The U.S. Surgeon General recently labeled loneliness and social isolation an epidemic and a public health crisis, highlighting the detrimental role of loneliness in health and well-being.1 As an important social determinant of health (SDOH), loneliness has been linked with a risk for Parkinson’s disease2; worsening chronic pain3; all-cause, cancer-specific, and cardiac-related mortality;4 and more.
However, we do not completely understand the inter-relationships between loneliness and disease risk, partially due to the lack of a standardized definition, inconsistent monitoring, and an insufficient evidence base. Calls to address these limitations aim to support decision-making for interventions that could alleviate the public health burden of loneliness and social isolation.5
Loneliness is a complex construct, and its measurement and solutions should reflect the diverse lived experiences of individuals experiencing loneliness. A combination of self-reported and wearable data could more accurately highlight novel trends and associations between loneliness and overall health.
The survey and wearable data
A survey initially rolled out in July 2023 on the Evidation direct-to-participant platform gathered information about well-being, and we analyzed data from the first 95,000 respondents. The survey included a question about loneliness: “How often during the past two weeks have you felt lonely?” Response options were “None or almost none of the time,” “Some of the time,” “Most of the time,” “All or almost all of the time,” and “I don’t know.”
We then explored the lived experience with loneliness using the response to that question for the 68,000 people who also had at least 30 days of step and heart rate data connected with the Evidation platform during July and August.
Over one-half (52%) of respondents reported feeling lonely at least some of the time, with trends in the frequency of loneliness evident across multiple dimensions.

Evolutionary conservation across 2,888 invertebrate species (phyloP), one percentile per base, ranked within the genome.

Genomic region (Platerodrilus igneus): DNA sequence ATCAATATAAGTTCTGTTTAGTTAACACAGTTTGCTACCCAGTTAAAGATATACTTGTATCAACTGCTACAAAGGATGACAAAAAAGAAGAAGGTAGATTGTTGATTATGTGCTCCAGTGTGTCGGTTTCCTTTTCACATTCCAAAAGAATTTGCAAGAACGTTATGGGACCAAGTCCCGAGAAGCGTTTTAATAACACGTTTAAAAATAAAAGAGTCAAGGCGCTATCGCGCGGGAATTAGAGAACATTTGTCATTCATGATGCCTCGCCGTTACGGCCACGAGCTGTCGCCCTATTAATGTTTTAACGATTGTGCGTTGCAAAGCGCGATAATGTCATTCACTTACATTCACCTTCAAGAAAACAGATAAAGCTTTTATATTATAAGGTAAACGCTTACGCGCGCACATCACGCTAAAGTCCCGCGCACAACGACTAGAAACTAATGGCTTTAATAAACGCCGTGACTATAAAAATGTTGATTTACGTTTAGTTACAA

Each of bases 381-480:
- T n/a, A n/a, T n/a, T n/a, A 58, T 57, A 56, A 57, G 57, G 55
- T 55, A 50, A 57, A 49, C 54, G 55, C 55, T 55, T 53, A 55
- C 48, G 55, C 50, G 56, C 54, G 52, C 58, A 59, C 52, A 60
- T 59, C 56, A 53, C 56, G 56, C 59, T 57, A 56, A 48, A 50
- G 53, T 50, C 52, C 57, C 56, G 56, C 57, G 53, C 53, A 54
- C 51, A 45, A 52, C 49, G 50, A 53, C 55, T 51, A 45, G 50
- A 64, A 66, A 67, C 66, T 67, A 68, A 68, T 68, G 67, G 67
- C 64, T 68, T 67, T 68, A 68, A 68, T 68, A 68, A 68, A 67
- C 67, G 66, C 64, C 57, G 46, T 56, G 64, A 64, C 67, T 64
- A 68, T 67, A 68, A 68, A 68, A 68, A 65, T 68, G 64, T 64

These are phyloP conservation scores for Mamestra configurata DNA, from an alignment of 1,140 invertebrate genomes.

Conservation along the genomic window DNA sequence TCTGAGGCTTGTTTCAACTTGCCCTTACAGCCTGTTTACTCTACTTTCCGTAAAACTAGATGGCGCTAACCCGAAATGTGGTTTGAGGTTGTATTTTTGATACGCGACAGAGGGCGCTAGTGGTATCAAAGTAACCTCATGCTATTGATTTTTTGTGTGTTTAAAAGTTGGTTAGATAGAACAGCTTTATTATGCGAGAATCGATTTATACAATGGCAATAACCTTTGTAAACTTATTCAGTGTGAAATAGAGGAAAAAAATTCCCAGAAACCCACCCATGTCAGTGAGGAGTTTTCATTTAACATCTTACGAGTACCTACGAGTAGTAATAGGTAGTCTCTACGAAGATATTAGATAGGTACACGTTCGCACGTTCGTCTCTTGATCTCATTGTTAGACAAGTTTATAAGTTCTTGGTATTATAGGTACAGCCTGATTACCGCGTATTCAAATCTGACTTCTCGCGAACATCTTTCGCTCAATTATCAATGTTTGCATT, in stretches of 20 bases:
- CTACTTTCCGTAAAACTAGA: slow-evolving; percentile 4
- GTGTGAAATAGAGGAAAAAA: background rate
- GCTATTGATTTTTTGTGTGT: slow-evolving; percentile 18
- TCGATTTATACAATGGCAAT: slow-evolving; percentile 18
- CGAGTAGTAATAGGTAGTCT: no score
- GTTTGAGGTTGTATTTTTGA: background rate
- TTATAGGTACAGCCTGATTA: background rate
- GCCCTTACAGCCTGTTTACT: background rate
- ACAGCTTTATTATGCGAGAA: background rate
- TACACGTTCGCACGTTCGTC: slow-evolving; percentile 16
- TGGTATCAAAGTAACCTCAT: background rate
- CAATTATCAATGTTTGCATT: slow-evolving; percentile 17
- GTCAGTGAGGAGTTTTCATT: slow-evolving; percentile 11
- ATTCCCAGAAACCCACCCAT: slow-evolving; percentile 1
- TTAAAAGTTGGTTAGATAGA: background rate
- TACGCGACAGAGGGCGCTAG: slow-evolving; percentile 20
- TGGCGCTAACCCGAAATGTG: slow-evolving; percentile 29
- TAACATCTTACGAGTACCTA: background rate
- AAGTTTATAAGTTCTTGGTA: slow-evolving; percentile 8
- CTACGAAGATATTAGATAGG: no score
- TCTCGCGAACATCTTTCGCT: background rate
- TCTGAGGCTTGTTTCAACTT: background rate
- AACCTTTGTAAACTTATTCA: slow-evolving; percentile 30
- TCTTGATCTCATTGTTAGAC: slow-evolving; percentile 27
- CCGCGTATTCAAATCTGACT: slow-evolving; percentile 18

Of those surveyed, young adults ages 18 to 25 experienced the highest levels of loneliness, with a notable decreasing trend with increasing age:
- 67% of young adults (18-25 years) reported feeling lonely at least some of the time.
- 31% of older adults (60+ years) reported feeling lonely at least some of the time.
Rates of loneliness were highest among individuals who identify as non-binary:
- 71% of individuals who identify as non-binary reported feeling lonely at least some of the time.
- 52% and 47% of women and men, respectively, reported feeling lonely at least some of the time.
Availability of support
People who were more frequently lonely reported receiving less help and support from their close connections:
- 42% of those who reported being lonely “All or almost all of the time” reported not receiving support from someone close, compared with 12% among those who were lonely “None or almost none of the time.”
Depressive and anxiety symptoms
A trend between loneliness and more severe depressive and anxiety symptoms was also observed using responses to the Patient Health Questionnaire-8 (PHQ-8) and Generalized Anxiety Disorder-7 (GAD-7). For both measures, higher scores indicate greater symptom severity.
- Mean scores for PHQ-8 (possible range = 0-24)
- 3.2 for those who responded “None or almost none of the time”
- 12.3 for those who responded “All or almost all of the time”
- Mean scores for GAD-7 (possible range = 0-21)
- 3.1 for those who responded “None or almost none of the time”
- 11.0 for those who responded “All or almost all of the time”
Individuals who reported a greater frequency of loneliness also self-reported more sleep conditions such as insomnia and had shorter wearable-collected sleep durations, a trend which was more pronounced with age:
- Self-reported sleep conditions were twice as prevalent among those who were more often lonely (“All or almost all of the time”: 21% vs. “None or almost none of the time: 11%)
- Older adults (60+ years) experienced a 36-minute difference in average sleep duration between those who were lonely “None or almost none of the time” and those who were lonely “All or almost all of the time”, after excluding people with diagnosed sleep conditions.
A higher frequency of loneliness was also associated with fewer steps/day and more sedentary activity levels. Similar to sleep, this relationship was stronger for older adults:
- 520 fewer steps/day were taken across the entire sample by those responding “All or almost all of the time” than by those responding “None or almost none of the time” regarding loneliness.